When I was 19, I was going nowhere fast…
My grandma decided to solve this problem by inviting Mormon missionaries over to her house to speak with my brother and I. My grandma, a devout Mormon her entire life, thought that joining the Mormon church would cause my brother and I to spend less time drinking beer and watching Shania Twain videos, and more time on productive activities (like possibly college).
It didn’t go over well.
I didn’t understand how believing in an abstract concept that I couldn’t see or touch would have any impact on my future.
My grandma’s response to multiple questions I had about the relationship between this abstract belief system and my daily reality was different versions of the following statement:
“You have to have faith.”
I grew up without any sort of “faith”, which has made my relationship with religion as an adult a difficult one.
That was one reason why it was hard to accept what my grandma was saying.
The other reason was that I had seen what my parents had to do to leave poverty behind, and it was never about belief in a set of ideas that were hard to see, feel, or touch. My parents created change in their own life through hard work and very tangible action, like my mom’s decision to get her associates degree at night, or my dad spending months on the road to support our family.
What my grandma—who was just trying to teach me about the faith that had made her own life better—was telling me to do was to believe in something that didn’t seem to have any relationship with my life, and contradicted the reality I saw on a daily basis.
Economic Faith and a Long Run
I think of that day, and of “faith”, when I read about the forces impacting the American Presidential election, particularly the economics of traditionally industrial communities and working-class America.
When I think of “faith” in those communities, I don’t mean religious faith. I mean faith as it is defined, in secular terms, in the dictionary:
“A firm belief in something for which there is no proof.”
For more than three decades, rust-belt communities and working-class Americans—like my Grandma, who spent her entire 45-year career working in an Ore-Ida potato processing plant—have been told to have faith in two economic principles: trickle-down economics and free trade.
Trickle-down economics says that tax advantages for the wealthiest Americans will result in job creation and increased wealth for those on the lower rungs of the economic ladder. Free trade is supposed to result in higher-paying jobs for workers who have been dislocated because of outsourcing.
As political writer and Rolling Stone columnist Matt Talabai argues, despite being typically associated with opposing political parties, both trickle-down economics and free trade proponents rest their argument on the same principle: people need to have a little faith, because in the long-run everyone will be better off.
The reality is that many of us have been on a long-run for a very long time.
I thought of that this week when I read that Uber purchased Otto, a startup whose goal is to create a future where self-driving semi-trucks are a reality. While that reality is still years away, self-driving trucks will eventually automate millions of jobs.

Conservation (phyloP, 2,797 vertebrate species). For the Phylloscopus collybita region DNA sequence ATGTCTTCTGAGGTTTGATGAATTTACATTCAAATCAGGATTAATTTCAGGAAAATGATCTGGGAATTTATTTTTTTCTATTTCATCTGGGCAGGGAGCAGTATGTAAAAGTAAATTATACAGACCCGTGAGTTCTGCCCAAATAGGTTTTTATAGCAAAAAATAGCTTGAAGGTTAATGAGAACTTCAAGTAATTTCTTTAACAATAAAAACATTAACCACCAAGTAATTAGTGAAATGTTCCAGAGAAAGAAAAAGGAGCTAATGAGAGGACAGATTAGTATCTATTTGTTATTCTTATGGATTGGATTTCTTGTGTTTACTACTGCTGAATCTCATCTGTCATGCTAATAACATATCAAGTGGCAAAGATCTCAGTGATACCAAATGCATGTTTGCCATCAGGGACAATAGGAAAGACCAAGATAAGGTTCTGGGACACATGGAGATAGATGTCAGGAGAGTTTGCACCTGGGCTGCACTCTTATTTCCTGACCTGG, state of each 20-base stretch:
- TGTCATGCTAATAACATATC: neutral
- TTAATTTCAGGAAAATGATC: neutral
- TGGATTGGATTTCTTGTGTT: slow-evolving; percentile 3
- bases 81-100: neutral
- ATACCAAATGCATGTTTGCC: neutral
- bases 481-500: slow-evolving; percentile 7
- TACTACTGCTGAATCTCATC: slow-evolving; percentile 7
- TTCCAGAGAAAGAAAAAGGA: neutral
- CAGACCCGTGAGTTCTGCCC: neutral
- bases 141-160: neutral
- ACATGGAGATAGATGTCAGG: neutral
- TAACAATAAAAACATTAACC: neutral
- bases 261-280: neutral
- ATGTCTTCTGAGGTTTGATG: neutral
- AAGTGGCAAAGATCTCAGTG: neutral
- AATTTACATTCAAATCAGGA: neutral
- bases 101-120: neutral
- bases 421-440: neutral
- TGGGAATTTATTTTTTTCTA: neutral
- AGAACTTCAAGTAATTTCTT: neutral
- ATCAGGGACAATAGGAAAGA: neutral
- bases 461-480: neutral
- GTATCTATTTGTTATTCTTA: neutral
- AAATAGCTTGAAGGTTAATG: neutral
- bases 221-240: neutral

Automation is different than trickle-down economics or free-trade. It is not a theory or idea made reality by politicians. However, you don’t have to hang around the startup or tech community for very long—as I do on a daily basis—to know that concerns about an increasingly automated future are often dismissed using the same argument that supporters of trickle-down economics and free trade use: people need to have a little faith, because in the long-run everyone will be better off.
The difference is that trickle-down economics and free-trade are politics, and automation is “progress”.
Progress and Perspective
Who defines the word “progress”?
If you are at the top of the economic ladder, and benefit disproportionately from trickle-down economics, it’s fair to say that you would call the implementation of that theory “progress”. And if you are Carl Ichan or Tim Cook, and the value of your Apple holdings depend heavily on using outsourced manufacturing labor, you would certainly call free trade “progress”.
And even if many people hated you for it, on a personal level you wouldn’t be wrong.
On the other hand, if your community and family have been ravaged by the ills of disappearing jobs and economic hopelessness, you certainly wouldn’t call the last three decades “progress”.
And even if most academics disagreed with you, you wouldn’t be wrong.
If you are Uber, progress is a future without semi-truck drivers.
If you are my semi-truck driving uncles, progress might be a future without Uber.
The definition of progress depends on your perspective, which means that we need to have a global dialogue about what “progress” means.
It won’t be easy, given the enormous wealth and influence held by a small number of people as a result of trickle down economics, the fact that smartphones make nearly all of us a participant in some of the more brutal aspects of globalization, and the reality that automation will only continue to increase.
But what we can’t continue to do is keep telling people who end up on the wrong side of progress to just have faith that, in the long run, everything will be okay.
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